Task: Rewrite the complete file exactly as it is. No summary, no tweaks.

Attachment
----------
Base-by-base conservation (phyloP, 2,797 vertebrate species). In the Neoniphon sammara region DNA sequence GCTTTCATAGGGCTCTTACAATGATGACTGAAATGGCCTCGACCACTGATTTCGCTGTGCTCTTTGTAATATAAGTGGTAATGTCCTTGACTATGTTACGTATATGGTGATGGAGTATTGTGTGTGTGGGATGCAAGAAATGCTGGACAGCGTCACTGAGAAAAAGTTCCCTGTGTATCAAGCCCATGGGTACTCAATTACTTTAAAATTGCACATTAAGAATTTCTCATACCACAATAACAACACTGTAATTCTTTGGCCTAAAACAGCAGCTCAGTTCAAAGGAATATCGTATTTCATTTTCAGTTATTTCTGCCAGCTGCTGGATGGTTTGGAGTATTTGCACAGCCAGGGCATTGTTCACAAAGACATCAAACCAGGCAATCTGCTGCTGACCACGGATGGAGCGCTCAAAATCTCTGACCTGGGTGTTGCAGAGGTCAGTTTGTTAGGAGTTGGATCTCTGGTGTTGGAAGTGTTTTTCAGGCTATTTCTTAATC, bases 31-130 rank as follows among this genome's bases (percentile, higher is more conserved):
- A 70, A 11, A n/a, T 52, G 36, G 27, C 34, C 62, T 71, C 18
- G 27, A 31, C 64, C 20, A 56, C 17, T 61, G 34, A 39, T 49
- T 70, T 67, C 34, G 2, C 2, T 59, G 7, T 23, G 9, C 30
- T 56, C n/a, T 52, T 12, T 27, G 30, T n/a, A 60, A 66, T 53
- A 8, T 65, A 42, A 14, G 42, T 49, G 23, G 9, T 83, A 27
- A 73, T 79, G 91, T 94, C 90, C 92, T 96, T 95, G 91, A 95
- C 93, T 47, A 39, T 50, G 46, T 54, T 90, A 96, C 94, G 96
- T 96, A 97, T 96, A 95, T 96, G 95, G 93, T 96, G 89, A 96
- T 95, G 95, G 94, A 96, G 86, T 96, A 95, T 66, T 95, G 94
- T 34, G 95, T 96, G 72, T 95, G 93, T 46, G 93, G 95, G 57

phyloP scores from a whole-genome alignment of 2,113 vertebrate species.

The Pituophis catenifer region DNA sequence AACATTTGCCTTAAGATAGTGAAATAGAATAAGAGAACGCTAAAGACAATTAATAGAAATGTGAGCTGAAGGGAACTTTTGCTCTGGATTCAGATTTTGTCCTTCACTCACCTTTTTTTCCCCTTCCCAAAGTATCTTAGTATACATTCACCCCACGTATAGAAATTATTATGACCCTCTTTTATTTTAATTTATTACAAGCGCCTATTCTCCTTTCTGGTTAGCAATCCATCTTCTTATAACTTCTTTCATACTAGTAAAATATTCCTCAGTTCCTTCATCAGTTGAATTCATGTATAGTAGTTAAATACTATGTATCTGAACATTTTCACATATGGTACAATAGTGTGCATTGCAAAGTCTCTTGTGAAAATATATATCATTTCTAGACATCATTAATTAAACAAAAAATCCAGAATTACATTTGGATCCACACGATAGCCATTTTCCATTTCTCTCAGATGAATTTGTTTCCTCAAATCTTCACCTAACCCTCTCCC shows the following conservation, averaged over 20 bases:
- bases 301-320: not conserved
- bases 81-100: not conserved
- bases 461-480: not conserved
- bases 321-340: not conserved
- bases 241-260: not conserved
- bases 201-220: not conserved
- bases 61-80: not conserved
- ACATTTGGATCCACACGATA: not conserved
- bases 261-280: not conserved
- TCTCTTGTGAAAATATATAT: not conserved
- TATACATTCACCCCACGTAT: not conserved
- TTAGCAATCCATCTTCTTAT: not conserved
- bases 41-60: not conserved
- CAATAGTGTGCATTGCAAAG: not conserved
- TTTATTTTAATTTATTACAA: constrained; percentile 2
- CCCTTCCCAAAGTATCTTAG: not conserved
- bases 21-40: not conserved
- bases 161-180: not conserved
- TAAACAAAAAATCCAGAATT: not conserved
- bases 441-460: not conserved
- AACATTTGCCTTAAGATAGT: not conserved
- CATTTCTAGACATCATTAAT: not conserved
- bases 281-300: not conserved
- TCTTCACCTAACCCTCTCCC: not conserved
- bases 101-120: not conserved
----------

Base-by-base conservation (phyloP, 2,797 vertebrate species). In the Neoniphon sammara region DNA sequence GCTTTCATAGGGCTCTTACAATGATGACTGAAATGGCCTCGACCACTGATTTCGCTGTGCTCTTTGTAATATAAGTGGTAATGTCCTTGACTATGTTACGTATATGGTGATGGAGTATTGTGTGTGTGGGATGCAAGAAATGCTGGACAGCGTCACTGAGAAAAAGTTCCCTGTGTATCAAGCCCATGGGTACTCAATTACTTTAAAATTGCACATTAAGAATTTCTCATACCACAATAACAACACTGTAATTCTTTGGCCTAAAACAGCAGCTCAGTTCAAAGGAATATCGTATTTCATTTTCAGTTATTTCTGCCAGCTGCTGGATGGTTTGGAGTATTTGCACAGCCAGGGCATTGTTCACAAAGACATCAAACCAGGCAATCTGCTGCTGACCACGGATGGAGCGCTCAAAATCTCTGACCTGGGTGTTGCAGAGGTCAGTTTGTTAGGAGTTGGATCTCTGGTGTTGGAAGTGTTTTTCAGGCTATTTCTTAATC, bases 31-130 rank as follows among this genome's bases (percentile, higher is more conserved):
- A 70, A 11, A n/a, T 52, G 36, G 27, C 34, C 62, T 71, C 18
- G 27, A 31, C 64, C 20, A 56, C 17, T 61, G 34, A 39, T 49
- T 70, T 67, C 34, G 2, C 2, T 59, G 7, T 23, G 9, C 30
- T 56, C n/a, T 52, T 12, T 27, G 30, T n/a, A 60, A 66, T 53
- A 8, T 65, A 42, A 14, G 42, T 49, G 23, G 9, T 83, A 27
- A 73, T 79, G 91, T 94, C 90, C 92, T 96, T 95, G 91, A 95
- C 93, T 47, A 39, T 50, G 46, T 54, T 90, A 96, C 94, G 96
- T 96, A 97, T 96, A 95, T 96, G 95, G 93, T 96, G 89, A 96
- T 95, G 95, G 94, A 96, G 86, T 96, A 95, T 66, T 95, G 94
- T 34, G 95, T 96, G 72, T 95, G 93, T 46, G 93, G 95, G 57

phyloP scores from a whole-genome alignment of 2,113 vertebrate species.

The Pituophis catenifer region DNA sequence AACATTTGCCTTAAGATAGTGAAATAGAATAAGAGAACGCTAAAGACAATTAATAGAAATGTGAGCTGAAGGGAACTTTTGCTCTGGATTCAGATTTTGTCCTTCACTCACCTTTTTTTCCCCTTCCCAAAGTATCTTAGTATACATTCACCCCACGTATAGAAATTATTATGACCCTCTTTTATTTTAATTTATTACAAGCGCCTATTCTCCTTTCTGGTTAGCAATCCATCTTCTTATAACTTCTTTCATACTAGTAAAATATTCCTCAGTTCCTTCATCAGTTGAATTCATGTATAGTAGTTAAATACTATGTATCTGAACATTTTCACATATGGTACAATAGTGTGCATTGCAAAGTCTCTTGTGAAAATATATATCATTTCTAGACATCATTAATTAAACAAAAAATCCAGAATTACATTTGGATCCACACGATAGCCATTTTCCATTTCTCTCAGATGAATTTGTTTCCTCAAATCTTCACCTAACCCTCTCCC shows the following conservation, averaged over 20 bases:
- bases 301-320: not conserved
- bases 81-100: not conserved
- bases 461-480: not conserved
- bases 321-340: not conserved
- bases 241-260: not conserved
- bases 201-220: not conserved
- bases 61-80: not conserved
- ACATTTGGATCCACACGATA: not conserved
- bases 261-280: not conserved
- TCTCTTGTGAAAATATATAT: not conserved
- TATACATTCACCCCACGTAT: not conserved
- TTAGCAATCCATCTTCTTAT: not conserved
- bases 41-60: not conserved
- CAATAGTGTGCATTGCAAAG: not conserved
- TTTATTTTAATTTATTACAA: constrained; percentile 2
- CCCTTCCCAAAGTATCTTAG: not conserved
- bases 21-40: not conserved
- bases 161-180: not conserved
- TAAACAAAAAATCCAGAATT: not conserved
- bases 441-460: not conserved
- AACATTTGCCTTAAGATAGT: not conserved
- CATTTCTAGACATCATTAAT: not conserved
- bases 281-300: not conserved
- TCTTCACCTAACCCTCTCCC: not conserved
- bases 101-120: not conserved